See DRIVING, Page 9 MONDAY, JANUARY 18, 2010
Tom and Judy Hobson
From page 8
Occupation: car lot owners Age: Tom, 47; Judy; 46 Residence: Lewiston Family: daughter Shawna, 28; sons Brad, 24; Nick, 20 and Mark, 20; three grandchildren Education: Tom, Lewiston High School graduate; Judy, Nez Perce High School graduate Civic: Lewiston Chamber of Commerce members
At Valley Car Sales, the slowest months seemed always to be followed by enough of an upswing to make up the difference. “Our business was average or better than the year before,” Tom said. “We’ve had slow times,” Judy said. “But we didn’t have to lay anybody off.” That’s a point of pride for the Hobsons, who know from the surprising number of people who walk through their door looking for work — at least one a week, Tom said — how valuable employment is right now. “We’ve had a lot of people looking for jobs,” Judy said, shaking her head.
A Flawed Fix Tom pinpoints the start of the recession to the sharp rise in gas prices, a situation, he emphasized, that affected everyone, not just the automotive industry. But the auto industry’s role in the nation’s economic situation continued to be highprofile, through the struggles of U.S. auto manufacturers to the Cash for Clunkers program designed to spur auto sales and improve the environment. With fewer vehicles coming out of Detroit the past year, Tom said, new car dealerships haven’t had the number of new model-year cars they’ve traditionally had to display on their lots. Whereas new cars for the next year once were promoted midway through the current year, some new car dealers have only recently received shipments for 2010. This effectively made new MONDAY, JANUARY 18, 2010
Judy Hobson handles the bookkeeping and paper work for the family business. car dealers into used car dealers, he said, noting most local new car dealerships put their used cars front and center. The resulting competition from a new set of businesses was unexpected, but at the same time not surprising, Tom said. “It’s an aggressive business, and it changes a lot every year,” he said. Another temporary change they dealt with came from the federal government’s Cash for Clunkers program. “I’m sure it got some cars off the road that shouldn’t have been there,” Tom said of
the program, through which car owners could get a substantial credit for trading in gas guzzlers for more efficient vehicles. But he questions whether, on balance, it was a wise move, in part because many of the trade-ins were for vehicles with only marginally better mileage. “Cash for Clunkers was great for the government on paper,” he said. As a used car dealer, he was particularly concerned about the ramifications of disabling cars that otherwise could have been used for parts.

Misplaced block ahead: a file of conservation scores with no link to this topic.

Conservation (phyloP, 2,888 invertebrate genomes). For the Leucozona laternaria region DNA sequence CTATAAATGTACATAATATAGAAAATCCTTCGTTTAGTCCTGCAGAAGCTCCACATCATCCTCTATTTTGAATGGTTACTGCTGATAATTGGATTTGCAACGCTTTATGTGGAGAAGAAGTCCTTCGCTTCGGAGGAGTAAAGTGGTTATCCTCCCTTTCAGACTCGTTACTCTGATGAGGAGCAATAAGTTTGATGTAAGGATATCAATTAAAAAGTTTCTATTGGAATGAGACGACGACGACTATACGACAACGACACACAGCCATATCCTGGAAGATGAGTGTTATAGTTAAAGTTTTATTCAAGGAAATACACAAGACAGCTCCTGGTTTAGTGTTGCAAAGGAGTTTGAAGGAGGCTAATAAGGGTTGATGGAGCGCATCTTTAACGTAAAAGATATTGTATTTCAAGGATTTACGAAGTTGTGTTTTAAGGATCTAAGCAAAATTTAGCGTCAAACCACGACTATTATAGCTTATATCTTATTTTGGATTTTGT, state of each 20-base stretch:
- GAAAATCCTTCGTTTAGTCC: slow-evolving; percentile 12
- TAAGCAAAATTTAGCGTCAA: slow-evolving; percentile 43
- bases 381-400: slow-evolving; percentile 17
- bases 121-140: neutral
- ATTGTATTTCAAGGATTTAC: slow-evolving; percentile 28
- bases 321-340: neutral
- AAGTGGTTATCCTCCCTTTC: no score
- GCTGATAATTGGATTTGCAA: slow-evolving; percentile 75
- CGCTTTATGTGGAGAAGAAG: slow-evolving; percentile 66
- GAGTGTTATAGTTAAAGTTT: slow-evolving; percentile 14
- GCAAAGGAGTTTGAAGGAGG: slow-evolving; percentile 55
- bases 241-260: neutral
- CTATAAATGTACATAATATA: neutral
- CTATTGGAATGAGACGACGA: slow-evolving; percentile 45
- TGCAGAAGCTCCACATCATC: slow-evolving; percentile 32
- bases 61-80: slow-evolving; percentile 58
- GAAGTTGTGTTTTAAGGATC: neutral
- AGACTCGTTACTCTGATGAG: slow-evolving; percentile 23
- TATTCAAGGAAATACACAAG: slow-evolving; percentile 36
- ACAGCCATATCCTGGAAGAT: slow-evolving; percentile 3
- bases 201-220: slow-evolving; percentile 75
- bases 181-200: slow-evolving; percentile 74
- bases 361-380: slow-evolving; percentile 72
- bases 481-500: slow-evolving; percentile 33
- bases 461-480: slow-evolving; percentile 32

When a “clunker” was traded in through the program, it had to be destroyed, meaning an engine, no matter how well it ran, deliberately was ruined. “I think it was very wasteful,” Judy said. But it’s not something they dwell on. “It’s over,” Tom said. “It’ll never happen again.”
Making The Old Like New The vehicles the Hobsons sell, whether they’ve come from auctions (Tom buys at auctions in Boise and Spokane), classified advertisements or trade-ins, are meticulously examined from the inside out. Except for those with especially high mileage sold as-is as discount vehicles, most cars get at least a few new parts, and many require much more. “We have a ton of expense in buying parts and fixing
See DRIVING, Page 13 9
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Work force is key to successful businesses Q: How and what can we do to strengthen or grow our business in these difficult economic times? A: Needless to say, 2009 was a challenging economic year for our nation, businesses and the men and women who, through their labors, create the products and services of our country. A nation’s economic and social welfare depends not only upon the employment of its population, but in compensating, benefiting and caring for our work force. Sustainability of our families, communities and nation depends on the capacity, competency and commitments of our work force, business leaders and national political and economic leaders. Minimumwage jobs, no benefits and waning job security compromise economic sustainability. There are no panaceas or formulas to build and sustain profitability. However, successful industry leaders who use key business practices enhance probabilities of profitability. Innovation, creativity and employee empowerment are vital fac-